4) Chrome search shortcuts — One of the lesser known features of Chrome (and I believe firefox, and maybe safari too) is the ability to customize your search engines.  Of course, this means setting a default for regular web searches (I use DuckDuckGo), but you can also set up more specialized keyword-based searches.   For example, if I go to the chrome bar, and type in “t nickgrossman”, it will take me to http://twitter.com/nickgrossman — because I’ve set up a custom twitter shortcut with the letter t.  I also have one for Crunchbase, which I use all the time — so I type “c tumblr” to get a quick link to the Tumblr Crunchbase page.  And the one I use the most is the Gmail Search extension, which lets me go directly to searching my email by entering “gs ” in my address bar.  Similar to Quick-Compose, this keeps me out of my inbox when I don’t need to be there. To customize your search queries in chrome, control-click (or right-click on PC) the address bar, and choose “Edit Search Engines…” 5) Jing — I use Jing all day long to take and share screenshots.  I hit command-shift-J and the Jing screenshot grabber pops up. You can then draw on the screenshots if you want, and also post them to share — either to Flickr, email, or FTP (which is what I use, posting them to my own web server) Bonus!) Bookmarklets and Chrome extensions.  Everyone who works with me knows I love these.  So much.  I use them for everything, and have even recently learned how to make my own.  My favorites are:  post to tumblr, post to delicious, add to pocket, add to feedly, send with gmail (maybe my all-time favorite), and many many more (even a few top-secret ones). As I look through these, the obvious theme is “shortcuts”.  Keyboard, chrome button, etc.  I guess really like things that let me go straight to the thing I want to do. And maybe it drives me nuts when I can’t.  I like the fact that the computers I use are hackable / open enough to make this stuff possible, though of course, that is changing.


Chromecast: First Impressions

When we got home from vacation last night, my new Chromecast was sitting waiting for me.  I’ve been really psyched to try it out.

The out-of-the-box experience was clear and simple.  My favorite thing about Chromecast is how small it is — it’s barely there; just a tiny little add-on to web-enable your TV.

The installation and setup were smooth, with one major exception: the first time through, my setup failed, citing a mysterious UPnP error, and a vaguely worded message to “check my router settings”.  Being a geeky person, I (a) knew that that meant going to to get to the router config, (b) was able to remember / figure out the username and password for my router and (c) hunted around for the Universal Plug and Play settings until I found what looked like the right one.  My guess is that all of the above would be a deal breaker for 99.5% of consumers.

Once I got through that, I played around a bit with mirroring my computer screen to the TV (just like you can do with Airplay), and playing some web videos on the TV (including this video from the awesome Smarter Every Day series, showing an AK-47 firing underwater at 27,000 frames per second, to illustrate the physics of it — the explanation of the pressure forces about 2 minutes in is stellar).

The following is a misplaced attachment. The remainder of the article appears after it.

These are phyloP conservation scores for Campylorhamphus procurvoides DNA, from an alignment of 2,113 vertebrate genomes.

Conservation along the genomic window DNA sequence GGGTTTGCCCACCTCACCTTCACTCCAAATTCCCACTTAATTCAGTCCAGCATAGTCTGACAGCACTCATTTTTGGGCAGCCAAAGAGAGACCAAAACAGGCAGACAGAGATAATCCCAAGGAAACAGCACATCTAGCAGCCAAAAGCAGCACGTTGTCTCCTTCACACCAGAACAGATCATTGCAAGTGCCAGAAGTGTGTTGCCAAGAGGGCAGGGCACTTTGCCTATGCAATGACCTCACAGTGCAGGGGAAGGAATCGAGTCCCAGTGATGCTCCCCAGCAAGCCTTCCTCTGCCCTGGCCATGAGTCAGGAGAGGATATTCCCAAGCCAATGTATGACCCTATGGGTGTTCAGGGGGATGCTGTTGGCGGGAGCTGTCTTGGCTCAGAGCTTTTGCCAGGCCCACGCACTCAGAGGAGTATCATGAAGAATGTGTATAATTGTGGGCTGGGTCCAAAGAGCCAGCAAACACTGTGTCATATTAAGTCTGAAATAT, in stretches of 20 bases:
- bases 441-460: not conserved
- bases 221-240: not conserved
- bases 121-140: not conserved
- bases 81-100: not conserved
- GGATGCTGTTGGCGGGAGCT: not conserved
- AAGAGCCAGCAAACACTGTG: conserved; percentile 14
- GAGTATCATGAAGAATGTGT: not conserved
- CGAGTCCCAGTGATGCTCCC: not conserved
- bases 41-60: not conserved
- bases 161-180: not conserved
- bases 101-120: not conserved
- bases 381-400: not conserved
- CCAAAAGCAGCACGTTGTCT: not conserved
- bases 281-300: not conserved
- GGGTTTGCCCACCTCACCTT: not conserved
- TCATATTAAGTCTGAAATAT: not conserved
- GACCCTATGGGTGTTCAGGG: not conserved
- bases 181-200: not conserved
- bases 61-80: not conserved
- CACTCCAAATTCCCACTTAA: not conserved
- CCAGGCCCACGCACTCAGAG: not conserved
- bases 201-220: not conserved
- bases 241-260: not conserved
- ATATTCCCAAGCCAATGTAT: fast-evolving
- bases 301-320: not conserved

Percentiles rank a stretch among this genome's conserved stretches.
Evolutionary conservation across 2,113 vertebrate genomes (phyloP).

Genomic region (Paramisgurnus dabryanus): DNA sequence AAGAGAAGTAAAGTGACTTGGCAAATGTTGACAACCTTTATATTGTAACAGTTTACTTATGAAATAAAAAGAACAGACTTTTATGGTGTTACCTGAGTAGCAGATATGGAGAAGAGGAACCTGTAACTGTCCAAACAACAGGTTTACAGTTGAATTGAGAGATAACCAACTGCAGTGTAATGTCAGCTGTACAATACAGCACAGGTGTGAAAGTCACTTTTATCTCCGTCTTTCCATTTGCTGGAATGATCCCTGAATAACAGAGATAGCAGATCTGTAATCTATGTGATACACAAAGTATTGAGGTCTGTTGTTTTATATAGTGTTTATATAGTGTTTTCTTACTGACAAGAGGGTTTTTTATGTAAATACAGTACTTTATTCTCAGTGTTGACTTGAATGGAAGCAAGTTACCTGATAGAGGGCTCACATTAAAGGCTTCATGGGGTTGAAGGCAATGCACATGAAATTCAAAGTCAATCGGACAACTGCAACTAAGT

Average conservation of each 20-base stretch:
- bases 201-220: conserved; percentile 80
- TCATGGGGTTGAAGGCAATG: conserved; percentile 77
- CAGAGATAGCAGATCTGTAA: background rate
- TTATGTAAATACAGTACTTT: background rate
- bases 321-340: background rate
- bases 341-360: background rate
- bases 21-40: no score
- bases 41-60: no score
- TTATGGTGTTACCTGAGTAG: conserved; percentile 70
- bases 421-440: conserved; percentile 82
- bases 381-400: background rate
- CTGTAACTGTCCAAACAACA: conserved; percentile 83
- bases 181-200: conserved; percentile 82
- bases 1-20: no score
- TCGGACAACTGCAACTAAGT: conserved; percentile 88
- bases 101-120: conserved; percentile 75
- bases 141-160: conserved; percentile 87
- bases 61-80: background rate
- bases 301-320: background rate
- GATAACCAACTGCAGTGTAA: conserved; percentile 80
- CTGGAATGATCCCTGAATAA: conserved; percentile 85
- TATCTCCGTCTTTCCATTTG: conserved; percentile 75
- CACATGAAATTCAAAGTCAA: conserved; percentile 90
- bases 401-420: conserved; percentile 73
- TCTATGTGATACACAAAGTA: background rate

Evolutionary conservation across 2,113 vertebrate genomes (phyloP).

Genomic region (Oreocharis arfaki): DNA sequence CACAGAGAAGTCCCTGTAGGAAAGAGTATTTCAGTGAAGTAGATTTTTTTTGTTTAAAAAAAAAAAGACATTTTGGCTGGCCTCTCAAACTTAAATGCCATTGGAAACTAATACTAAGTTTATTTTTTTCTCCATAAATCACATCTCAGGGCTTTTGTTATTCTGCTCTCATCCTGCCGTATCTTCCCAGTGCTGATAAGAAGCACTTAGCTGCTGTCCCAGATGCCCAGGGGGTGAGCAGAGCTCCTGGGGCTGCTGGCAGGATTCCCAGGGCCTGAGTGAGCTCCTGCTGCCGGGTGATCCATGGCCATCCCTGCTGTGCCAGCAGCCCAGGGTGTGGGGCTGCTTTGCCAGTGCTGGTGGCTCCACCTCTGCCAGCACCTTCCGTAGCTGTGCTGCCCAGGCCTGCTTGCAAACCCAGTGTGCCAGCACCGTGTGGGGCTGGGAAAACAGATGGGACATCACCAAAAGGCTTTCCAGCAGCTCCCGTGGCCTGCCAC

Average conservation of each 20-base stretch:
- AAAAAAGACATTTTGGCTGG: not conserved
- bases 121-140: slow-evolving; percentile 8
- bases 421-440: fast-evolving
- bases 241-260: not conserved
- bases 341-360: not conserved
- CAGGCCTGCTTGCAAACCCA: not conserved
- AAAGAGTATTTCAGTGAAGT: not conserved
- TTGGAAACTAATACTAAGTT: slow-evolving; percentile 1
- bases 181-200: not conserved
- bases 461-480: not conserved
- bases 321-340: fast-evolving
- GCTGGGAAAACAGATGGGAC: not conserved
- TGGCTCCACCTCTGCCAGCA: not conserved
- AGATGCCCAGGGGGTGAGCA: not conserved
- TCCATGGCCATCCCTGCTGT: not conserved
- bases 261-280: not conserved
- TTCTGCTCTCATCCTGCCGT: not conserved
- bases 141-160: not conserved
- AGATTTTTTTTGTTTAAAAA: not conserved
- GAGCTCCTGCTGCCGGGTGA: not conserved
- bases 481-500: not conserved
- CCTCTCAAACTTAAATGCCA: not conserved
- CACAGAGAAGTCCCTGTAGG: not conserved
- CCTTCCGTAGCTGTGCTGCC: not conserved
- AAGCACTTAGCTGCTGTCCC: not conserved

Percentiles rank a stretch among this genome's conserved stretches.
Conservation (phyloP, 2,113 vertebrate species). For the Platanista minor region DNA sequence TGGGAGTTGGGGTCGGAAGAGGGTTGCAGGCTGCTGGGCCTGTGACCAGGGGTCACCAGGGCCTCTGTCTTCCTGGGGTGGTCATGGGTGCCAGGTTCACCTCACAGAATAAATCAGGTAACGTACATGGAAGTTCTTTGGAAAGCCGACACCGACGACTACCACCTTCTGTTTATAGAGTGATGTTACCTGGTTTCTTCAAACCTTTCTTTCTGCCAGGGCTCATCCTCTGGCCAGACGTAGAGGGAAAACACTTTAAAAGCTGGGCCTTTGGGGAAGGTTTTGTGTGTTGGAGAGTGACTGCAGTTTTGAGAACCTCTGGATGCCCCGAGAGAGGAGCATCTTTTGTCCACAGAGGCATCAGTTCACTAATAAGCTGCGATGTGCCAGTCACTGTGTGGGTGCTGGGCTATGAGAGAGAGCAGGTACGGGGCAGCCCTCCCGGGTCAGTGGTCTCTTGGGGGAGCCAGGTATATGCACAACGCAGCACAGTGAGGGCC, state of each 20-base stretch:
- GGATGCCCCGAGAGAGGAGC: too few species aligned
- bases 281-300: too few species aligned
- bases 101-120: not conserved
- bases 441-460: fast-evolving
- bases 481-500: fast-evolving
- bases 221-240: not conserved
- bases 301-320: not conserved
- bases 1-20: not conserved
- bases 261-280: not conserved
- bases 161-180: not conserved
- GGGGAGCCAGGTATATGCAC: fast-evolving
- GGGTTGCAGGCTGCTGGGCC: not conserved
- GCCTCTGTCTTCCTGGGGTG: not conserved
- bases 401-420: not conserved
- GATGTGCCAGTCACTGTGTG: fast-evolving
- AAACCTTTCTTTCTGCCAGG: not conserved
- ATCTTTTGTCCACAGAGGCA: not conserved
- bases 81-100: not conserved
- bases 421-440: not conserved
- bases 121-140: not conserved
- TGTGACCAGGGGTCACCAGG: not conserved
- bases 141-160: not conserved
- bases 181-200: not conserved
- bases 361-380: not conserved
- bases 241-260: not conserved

I’m excited about this — I’m pretty sure this is not **the** answer to bringing the internet to TVs, but it’s a nice step on the road.  A few things come to mind as tough problems:

 * getting past having to switch “inputs” on the TV. This is another super clunky step that I’m sure loses a ton of people (and certainly just makes this content feel “farther away” and just out of reach of my regular routine.  It would be awesome if TVs provided an API to let apps / devices control the input.  I have no idea how that works but I’m almost certain it’s not possible now.

 * being able to queue content I see on the web to my TV for viewing later.  That was my favorite feature of the old Boxee.

 * the config steps (as mentioned above).  Also: in my case, relying on my broadband / TV provider, Verizon, actually allowing me to access and change those settings.  This kind of thing is disruptive to traditional TV and I could easily imagine combo broadband / tv providers clamping down to protect the legacy TV business.

Relatedly: I hung out with a friend last week who is a writer / producer at The Onion, and asked him how many of their video views came from people watching on TVs (vs computers or mobile devices).  He had no idea and it sounds like it’s not something they track, or even think about very much.  I guess it makes sense, given how early this all is, and given the relative clunkiness of the web / tv integrations thus far.  But man, it seems clear to me that this is where we’re headed, and I think & hope it’ll be good for independent content outlets like the Onion and others.


PDF NYC: Powered By Us: Architecting Policy for a Connected World

Yesterday I gave a talk at this year’s Personal Democracy Forum.  For those who don’t know it, PDF is a great event, and is now in its 10th year of bringing together the community of folks working at the intersection of tech, politics, and civics.  You can see all the talks from yesterday (and today’s videos will be posted tomorrow) on PDF’s youtube channel. I was paired up with Robin Chase (co-founder of Zipcar and Buzzcar) to talk about the opportunity and challenges presented by the “peer economy”.  Robin introduced the opportunity and I followed up with the challenges (and some ideas for addressing them). This is a topic I’ve been spending a lot of time on — with the team at USV, companies in the USV portfolio, and many other companies in the peer-to-peer sector. As is apparent to everyone following tech news, there has been a ton of activity, both positive and negative, in this space.  It’s new, and it challenges many fundamental notions of professionalism, person-to-person relationships, and regulation.  We’ve got a lot to figure out. Here is the video of my talk: And here are the slides. Kudos: many thanks to the folks at the Berkman Center who helped me find examples of our historical responses to new user-empowering technologies, to Arun Sundararajan for his consistently insightful work on these issues, and to the folks from Sidecar, RelayRides, Etsy and Airbnb for giving their input to the talk. Enjoy!